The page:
All the necessary resources, expertise and authority will not reside within the community. Members must therefore be equipped to access additional knowledge, information and expertise as required. Assistance is readily available through various government agencies and parliamentary representatives who it must be assumed, "put people first ".

Other assistance is available through Non-Government Organizations whose mission is to assist development. Yet, other help is obtainable from volunteers and ultimately, may be purchased from various service providers.

Communities traditionally seek to satisfy their needs as they see them. They lobby for roads, water, electricity, schools and health care. Then they lobby to maintain these items and so the cycle continues. Agrarian communities fight for assistance to grow crops year after year without ever weaning the habit to seek handout needed to fund succeeding years' efforts. Schools are established but suffer decreasing ability to maintain plant and develop better systems of learning. Finally, lack of progress and opportunity causes a drift from rural to urban areas thereby creating a loss to the affected community of more affluent human resources to areas already saturated with persons that the society can barely support. Emerging approaches encourage communities to undertake development themselves. Instead of replacing natural, human and cultural resources, communities must identify and build on what they have and utilize it through proper resource management. This requires knowledge and understanding of ecosystems, their linkages and support systems, social structures and cultural heritage.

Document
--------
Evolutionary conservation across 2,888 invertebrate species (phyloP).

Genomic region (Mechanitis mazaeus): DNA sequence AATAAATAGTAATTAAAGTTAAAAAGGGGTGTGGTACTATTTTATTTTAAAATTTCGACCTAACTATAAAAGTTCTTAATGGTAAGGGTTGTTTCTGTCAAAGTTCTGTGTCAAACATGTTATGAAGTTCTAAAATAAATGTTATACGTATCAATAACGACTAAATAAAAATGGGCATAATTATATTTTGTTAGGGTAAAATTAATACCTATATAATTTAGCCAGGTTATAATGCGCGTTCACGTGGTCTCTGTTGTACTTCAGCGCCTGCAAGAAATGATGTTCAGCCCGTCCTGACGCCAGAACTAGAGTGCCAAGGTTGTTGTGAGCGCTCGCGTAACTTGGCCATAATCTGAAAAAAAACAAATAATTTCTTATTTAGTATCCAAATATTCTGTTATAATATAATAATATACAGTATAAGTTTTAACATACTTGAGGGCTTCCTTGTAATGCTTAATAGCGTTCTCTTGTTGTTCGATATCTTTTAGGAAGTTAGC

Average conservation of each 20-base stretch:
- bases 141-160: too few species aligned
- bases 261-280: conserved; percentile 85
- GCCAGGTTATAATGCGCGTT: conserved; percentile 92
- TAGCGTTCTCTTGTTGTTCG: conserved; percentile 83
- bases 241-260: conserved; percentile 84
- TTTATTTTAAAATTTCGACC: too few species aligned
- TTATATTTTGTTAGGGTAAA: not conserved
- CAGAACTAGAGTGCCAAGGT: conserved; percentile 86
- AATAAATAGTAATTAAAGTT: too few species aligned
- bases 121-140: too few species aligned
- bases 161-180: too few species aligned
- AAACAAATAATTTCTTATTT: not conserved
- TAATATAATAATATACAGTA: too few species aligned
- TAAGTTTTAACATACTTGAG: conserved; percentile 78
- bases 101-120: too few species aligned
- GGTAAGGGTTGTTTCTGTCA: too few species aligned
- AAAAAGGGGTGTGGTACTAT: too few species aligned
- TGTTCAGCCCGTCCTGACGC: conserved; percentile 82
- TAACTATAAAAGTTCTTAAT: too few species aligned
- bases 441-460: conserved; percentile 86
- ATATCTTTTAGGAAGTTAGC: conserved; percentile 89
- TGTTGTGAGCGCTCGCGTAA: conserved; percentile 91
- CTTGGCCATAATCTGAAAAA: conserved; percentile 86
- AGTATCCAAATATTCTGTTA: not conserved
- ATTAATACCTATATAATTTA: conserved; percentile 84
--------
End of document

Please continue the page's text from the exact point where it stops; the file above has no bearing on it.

In order to initiate and attain these goals, communities must develop improved processes of dialogue and communication. These require skills of bringing people together, engaging them in meaningful discussion of topics that are of interest to them individually and from a community point of view. Finally, these talks must lead to decision-making and action.

The quality of this dialogue, the range of options they uncover and the ultimate decision made is determined by: